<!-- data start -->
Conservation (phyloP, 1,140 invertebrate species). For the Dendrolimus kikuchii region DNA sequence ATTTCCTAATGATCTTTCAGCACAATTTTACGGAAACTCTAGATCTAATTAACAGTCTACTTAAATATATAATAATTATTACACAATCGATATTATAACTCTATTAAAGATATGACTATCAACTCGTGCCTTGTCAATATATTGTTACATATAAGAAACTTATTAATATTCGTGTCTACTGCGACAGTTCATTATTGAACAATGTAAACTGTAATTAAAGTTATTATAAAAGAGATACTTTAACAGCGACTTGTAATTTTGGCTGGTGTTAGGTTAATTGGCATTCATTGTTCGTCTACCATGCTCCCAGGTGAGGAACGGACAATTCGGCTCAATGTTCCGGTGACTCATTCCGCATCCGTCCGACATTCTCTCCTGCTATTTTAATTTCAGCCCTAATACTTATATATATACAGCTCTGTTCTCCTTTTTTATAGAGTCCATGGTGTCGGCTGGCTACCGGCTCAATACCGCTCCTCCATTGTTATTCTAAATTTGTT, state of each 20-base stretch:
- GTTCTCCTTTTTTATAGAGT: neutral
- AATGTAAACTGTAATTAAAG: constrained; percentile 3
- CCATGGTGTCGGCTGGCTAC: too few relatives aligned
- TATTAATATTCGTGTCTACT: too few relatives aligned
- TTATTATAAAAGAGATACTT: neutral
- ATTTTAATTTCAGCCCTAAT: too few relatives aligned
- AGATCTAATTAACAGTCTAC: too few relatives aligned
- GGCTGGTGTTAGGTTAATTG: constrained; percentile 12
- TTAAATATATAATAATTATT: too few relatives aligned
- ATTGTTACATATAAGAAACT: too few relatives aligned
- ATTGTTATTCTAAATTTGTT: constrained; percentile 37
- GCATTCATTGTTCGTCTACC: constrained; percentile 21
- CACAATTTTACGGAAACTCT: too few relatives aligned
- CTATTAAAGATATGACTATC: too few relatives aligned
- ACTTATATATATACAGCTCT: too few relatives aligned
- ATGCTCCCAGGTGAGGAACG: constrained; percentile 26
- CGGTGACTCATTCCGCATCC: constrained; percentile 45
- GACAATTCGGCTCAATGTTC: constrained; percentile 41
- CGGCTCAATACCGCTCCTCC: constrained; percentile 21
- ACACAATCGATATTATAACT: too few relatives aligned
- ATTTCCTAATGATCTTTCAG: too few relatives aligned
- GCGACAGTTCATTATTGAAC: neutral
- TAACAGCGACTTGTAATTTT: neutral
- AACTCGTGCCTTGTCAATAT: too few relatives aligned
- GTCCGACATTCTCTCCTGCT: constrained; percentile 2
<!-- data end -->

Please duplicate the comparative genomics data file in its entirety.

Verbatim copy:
Conservation (phyloP, 1,140 invertebrate species). For the Dendrolimus kikuchii region DNA sequence ATTTCCTAATGATCTTTCAGCACAATTTTACGGAAACTCTAGATCTAATTAACAGTCTACTTAAATATATAATAATTATTACACAATCGATATTATAACTCTATTAAAGATATGACTATCAACTCGTGCCTTGTCAATATATTGTTACATATAAGAAACTTATTAATATTCGTGTCTACTGCGACAGTTCATTATTGAACAATGTAAACTGTAATTAAAGTTATTATAAAAGAGATACTTTAACAGCGACTTGTAATTTTGGCTGGTGTTAGGTTAATTGGCATTCATTGTTCGTCTACCATGCTCCCAGGTGAGGAACGGACAATTCGGCTCAATGTTCCGGTGACTCATTCCGCATCCGTCCGACATTCTCTCCTGCTATTTTAATTTCAGCCCTAATACTTATATATATACAGCTCTGTTCTCCTTTTTTATAGAGTCCATGGTGTCGGCTGGCTACCGGCTCAATACCGCTCCTCCATTGTTATTCTAAATTTGTT, state of each 20-base stretch:
- GTTCTCCTTTTTTATAGAGT: neutral
- AATGTAAACTGTAATTAAAG: constrained; percentile 3
- CCATGGTGTCGGCTGGCTAC: too few relatives aligned
- TATTAATATTCGTGTCTACT: too few relatives aligned
- TTATTATAAAAGAGATACTT: neutral
- ATTTTAATTTCAGCCCTAAT: too few relatives aligned
- AGATCTAATTAACAGTCTAC: too few relatives aligned
- GGCTGGTGTTAGGTTAATTG: constrained; percentile 12
- TTAAATATATAATAATTATT: too few relatives aligned
- ATTGTTACATATAAGAAACT: too few relatives aligned
- ATTGTTATTCTAAATTTGTT: constrained; percentile 37
- GCATTCATTGTTCGTCTACC: constrained; percentile 21
- CACAATTTTACGGAAACTCT: too few relatives aligned
- CTATTAAAGATATGACTATC: too few relatives aligned
- ACTTATATATATACAGCTCT: too few relatives aligned
- ATGCTCCCAGGTGAGGAACG: constrained; percentile 26
- CGGTGACTCATTCCGCATCC: constrained; percentile 45
- GACAATTCGGCTCAATGTTC: constrained; percentile 41
- CGGCTCAATACCGCTCCTCC: constrained; percentile 21
- ACACAATCGATATTATAACT: too few relatives aligned
- ATTTCCTAATGATCTTTCAG: too few relatives aligned
- GCGACAGTTCATTATTGAAC: neutral
- TAACAGCGACTTGTAATTTT: neutral
- AACTCGTGCCTTGTCAATAT: too few relatives aligned
- GTCCGACATTCTCTCCTGCT: constrained; percentile 2